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ARS Home » Northeast Area » Beltsville, Maryland (BARC) » Beltsville Agricultural Research Center » Systematic Entomology Laboratory » Research » Publications at this Location » Publication #332496

Research Project: Systematics of Parasitic and Herbivorous Wasps of Agricultural Importance

Location: Systematic Entomology Laboratory

Title: Halyomorpha halys (Heteroptera: Pentatomidae) egg surface chemicals inhibit North American Telenomus and Trissolcus (Hymenoptera: Scelionidae) parasitism

item Tognon, Roberta
item Aldrich, Jeffrey
item Buffington, Matthew
item Talamas, Elijah
item San'ana, Josue
item Zalom, Frank

Submitted to: Journal of Biological Control
Publication Type: Peer Reviewed Journal
Publication Acceptance Date: 3/14/2017
Publication Date: 7/28/2017
Citation: Tognon, R., Aldrich, J.R., Buffington, M.L., Talamas, E.J., San'Ana, J., Zalom, F. 2017. Halyomorpha halys (Heteroptera: Pentatomidae) egg surface chemicals inhibit North American Telenomus and Trissolcus (Hymenoptera: Scelionidae) parasitism. Journal of Biological Control. 114:39-44.

Interpretive Summary: Parasitoid wasps are potent natural enemies of many species of pest insect. Understanding chemical cues in parasitoid wasp biology are key factors in the success of biological control. This paper explains an experiment in which the chemicals parasitic wasps use for finding suitable host species was investigated. Biological control workers, extension agents, and APHIS cooperators worldwide will find this research product essential for their own work.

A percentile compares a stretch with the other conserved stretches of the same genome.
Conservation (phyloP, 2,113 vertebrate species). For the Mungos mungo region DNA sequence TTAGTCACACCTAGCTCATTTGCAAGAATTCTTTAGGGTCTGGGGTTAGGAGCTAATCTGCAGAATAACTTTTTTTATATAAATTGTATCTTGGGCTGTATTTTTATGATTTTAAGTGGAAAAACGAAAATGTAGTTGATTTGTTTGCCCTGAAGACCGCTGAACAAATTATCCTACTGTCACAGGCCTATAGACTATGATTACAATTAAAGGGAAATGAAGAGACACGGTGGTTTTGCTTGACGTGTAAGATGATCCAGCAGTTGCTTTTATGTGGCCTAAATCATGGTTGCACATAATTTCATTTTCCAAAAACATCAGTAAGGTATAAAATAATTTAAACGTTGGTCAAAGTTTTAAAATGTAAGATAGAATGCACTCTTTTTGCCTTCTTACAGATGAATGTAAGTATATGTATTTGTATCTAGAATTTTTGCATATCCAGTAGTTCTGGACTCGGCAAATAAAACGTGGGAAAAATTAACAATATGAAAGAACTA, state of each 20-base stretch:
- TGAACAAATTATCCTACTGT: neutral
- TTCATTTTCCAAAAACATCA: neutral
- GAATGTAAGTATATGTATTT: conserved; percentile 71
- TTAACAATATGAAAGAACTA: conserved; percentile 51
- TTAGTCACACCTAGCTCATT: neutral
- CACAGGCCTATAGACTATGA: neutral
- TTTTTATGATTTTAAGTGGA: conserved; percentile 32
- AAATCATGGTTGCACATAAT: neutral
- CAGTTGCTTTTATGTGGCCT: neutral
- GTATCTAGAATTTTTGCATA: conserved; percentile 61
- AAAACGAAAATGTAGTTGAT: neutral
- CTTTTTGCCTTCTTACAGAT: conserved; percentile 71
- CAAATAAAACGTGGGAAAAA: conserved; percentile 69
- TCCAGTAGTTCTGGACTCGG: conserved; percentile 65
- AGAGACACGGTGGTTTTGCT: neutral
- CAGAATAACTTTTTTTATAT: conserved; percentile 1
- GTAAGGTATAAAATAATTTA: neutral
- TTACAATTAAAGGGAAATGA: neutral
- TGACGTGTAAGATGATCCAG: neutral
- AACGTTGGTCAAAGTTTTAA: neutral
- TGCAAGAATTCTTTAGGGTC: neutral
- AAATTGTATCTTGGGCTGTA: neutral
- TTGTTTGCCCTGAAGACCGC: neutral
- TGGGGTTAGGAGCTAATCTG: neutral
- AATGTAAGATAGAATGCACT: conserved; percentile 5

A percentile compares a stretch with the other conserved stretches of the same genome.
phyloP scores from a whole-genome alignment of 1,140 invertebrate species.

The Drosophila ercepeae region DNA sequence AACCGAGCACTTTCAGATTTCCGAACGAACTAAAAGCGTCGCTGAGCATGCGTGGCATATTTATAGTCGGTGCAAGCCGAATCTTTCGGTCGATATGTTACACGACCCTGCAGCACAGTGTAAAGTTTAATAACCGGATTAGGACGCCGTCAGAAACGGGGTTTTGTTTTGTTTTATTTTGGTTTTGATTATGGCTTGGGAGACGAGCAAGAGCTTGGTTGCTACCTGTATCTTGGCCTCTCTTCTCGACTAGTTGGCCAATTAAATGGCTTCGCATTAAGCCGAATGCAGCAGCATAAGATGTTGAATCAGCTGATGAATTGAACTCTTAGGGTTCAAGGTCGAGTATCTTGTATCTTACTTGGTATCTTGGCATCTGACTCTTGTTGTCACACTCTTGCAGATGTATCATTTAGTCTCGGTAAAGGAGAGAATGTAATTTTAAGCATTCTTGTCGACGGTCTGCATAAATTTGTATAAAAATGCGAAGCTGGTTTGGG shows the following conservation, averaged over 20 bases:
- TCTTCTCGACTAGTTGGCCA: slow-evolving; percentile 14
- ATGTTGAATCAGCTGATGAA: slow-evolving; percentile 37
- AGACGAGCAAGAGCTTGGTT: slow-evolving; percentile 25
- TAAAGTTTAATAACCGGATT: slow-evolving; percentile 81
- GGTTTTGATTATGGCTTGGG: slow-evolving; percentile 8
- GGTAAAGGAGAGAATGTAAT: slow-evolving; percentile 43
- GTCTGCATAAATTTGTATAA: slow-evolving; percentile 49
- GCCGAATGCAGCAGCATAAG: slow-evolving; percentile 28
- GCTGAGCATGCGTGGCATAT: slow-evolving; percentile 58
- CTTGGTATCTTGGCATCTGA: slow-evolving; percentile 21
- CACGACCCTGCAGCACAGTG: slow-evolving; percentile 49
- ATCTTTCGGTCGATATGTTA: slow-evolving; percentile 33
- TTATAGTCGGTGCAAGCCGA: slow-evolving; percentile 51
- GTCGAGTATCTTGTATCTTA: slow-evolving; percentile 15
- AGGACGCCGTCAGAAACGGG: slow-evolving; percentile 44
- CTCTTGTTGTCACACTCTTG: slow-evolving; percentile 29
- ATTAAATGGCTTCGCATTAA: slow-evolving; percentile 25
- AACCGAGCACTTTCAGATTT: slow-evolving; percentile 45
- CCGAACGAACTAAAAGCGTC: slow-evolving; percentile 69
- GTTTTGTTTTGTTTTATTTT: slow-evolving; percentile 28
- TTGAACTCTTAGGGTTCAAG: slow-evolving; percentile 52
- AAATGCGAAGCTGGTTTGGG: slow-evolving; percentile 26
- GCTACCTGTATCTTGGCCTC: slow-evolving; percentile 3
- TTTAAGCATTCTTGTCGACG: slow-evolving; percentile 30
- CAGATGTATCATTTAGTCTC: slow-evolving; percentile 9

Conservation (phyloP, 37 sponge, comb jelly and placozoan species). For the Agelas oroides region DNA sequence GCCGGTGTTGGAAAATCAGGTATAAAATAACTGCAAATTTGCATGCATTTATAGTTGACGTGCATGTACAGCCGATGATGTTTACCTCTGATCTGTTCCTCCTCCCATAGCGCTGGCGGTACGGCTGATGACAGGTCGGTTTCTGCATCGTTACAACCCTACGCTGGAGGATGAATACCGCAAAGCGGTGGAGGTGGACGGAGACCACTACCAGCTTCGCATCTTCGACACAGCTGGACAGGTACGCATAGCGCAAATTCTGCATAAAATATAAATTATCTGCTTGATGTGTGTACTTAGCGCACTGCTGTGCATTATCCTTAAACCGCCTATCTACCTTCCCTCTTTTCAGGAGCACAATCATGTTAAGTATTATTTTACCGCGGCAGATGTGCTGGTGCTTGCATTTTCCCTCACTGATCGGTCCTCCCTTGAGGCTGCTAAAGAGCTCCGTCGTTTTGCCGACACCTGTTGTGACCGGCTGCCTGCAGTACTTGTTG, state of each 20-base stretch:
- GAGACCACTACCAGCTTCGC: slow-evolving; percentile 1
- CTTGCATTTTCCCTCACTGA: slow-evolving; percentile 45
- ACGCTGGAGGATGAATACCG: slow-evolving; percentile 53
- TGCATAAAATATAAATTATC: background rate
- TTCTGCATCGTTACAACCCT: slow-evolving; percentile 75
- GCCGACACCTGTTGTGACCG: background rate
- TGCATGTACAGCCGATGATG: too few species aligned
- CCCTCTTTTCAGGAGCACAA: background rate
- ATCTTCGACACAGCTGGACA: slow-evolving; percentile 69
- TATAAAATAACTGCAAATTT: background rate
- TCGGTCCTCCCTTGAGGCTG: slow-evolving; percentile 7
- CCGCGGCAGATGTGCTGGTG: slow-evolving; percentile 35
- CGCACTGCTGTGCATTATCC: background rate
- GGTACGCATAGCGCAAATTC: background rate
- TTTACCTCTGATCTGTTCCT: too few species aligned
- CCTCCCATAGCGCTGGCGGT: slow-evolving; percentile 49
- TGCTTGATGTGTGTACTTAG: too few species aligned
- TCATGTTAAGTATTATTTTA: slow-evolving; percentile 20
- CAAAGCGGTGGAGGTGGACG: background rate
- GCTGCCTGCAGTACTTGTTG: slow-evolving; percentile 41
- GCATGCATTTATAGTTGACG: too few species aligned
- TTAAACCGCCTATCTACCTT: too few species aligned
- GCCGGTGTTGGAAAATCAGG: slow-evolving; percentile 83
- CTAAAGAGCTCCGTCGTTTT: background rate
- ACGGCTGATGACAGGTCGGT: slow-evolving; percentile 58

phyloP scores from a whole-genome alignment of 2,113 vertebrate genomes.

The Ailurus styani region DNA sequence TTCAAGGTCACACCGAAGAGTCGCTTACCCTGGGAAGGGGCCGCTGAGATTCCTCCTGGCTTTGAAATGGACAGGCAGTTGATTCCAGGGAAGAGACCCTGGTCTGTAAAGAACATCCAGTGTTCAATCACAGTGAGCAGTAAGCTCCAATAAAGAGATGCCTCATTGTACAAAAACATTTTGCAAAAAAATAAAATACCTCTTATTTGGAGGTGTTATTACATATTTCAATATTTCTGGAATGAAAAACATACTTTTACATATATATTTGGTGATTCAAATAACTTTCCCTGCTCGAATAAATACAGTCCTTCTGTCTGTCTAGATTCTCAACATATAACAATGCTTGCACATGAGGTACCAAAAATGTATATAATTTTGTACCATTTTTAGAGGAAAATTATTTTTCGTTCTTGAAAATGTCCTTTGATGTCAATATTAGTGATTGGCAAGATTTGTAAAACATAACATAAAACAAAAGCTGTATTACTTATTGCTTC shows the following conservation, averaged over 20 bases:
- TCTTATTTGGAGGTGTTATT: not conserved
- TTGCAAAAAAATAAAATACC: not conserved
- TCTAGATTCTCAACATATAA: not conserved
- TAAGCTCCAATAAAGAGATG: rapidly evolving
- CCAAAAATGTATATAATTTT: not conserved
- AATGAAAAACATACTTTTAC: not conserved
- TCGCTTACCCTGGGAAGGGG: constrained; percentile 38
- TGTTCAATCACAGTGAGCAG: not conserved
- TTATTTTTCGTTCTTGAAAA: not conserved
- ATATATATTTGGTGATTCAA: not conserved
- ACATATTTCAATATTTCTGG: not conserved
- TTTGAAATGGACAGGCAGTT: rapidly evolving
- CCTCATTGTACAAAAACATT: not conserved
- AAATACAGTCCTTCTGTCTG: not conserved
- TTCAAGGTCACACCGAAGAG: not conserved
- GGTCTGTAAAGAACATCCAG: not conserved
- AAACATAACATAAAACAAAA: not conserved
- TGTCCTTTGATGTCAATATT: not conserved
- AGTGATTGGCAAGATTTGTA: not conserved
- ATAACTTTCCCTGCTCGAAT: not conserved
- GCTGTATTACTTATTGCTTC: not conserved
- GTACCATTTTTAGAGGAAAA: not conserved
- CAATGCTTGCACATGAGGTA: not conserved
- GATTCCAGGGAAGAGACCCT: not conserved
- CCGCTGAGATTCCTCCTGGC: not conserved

Technical Abstract: Halyomorpha halys (Stål) (Heteroptera: Pentatomidae), the brown marmorated stink bug (BMSB), is an invasive pest in the U.S., where it has been largely unaffected by natural enemies. Using rinsed and unrinsed, frozen and fresh egg masses in laboratory bioassays, we studied how surface chemicals on the eggs of H. halys might suppress parasitism by the native North American scelionid parasitoids, Telenomus podisi Ashmead and Trissolcus erugatus Johnson (Hymenoptera: Scelionidae). Parasitism of fresh-rinsed and fresh-unrinsed H. halys eggs was not observed in laboratory bioassays. However, both Te. podisi and Tr. erugatus parasitized significantly more frozen-rinsed eggs (59.6% and 71.1%, respectively) than frozen-unrinsed eggs (27.9% and 46.5% respectively). Some of these parasitoids of both species that successfully emerged from frozen-rinsed and frozen-unrinsed eggs were subsequently able to develop in fresh-unrinsed H. halys eggs for at least four generations, with parasitism starting around 30% and 40% to Te. podisi and Tr. erugatus respectively, but decreased on subsequent ones. We conclude that the success of indigenous egg parasitoids in successfully parasitizing the invasive H. halys in North America may be initially limited by compounds present on the surface of BMSB eggs, and that native parasitoids can learn to recognize the exotic BMSB eggs under specific circumstances. Knowledge of the semiochemistry of egg parasitism increases the likelihood that it may be possible to select native parasitoids for biological control of H. halys and other invasive pests.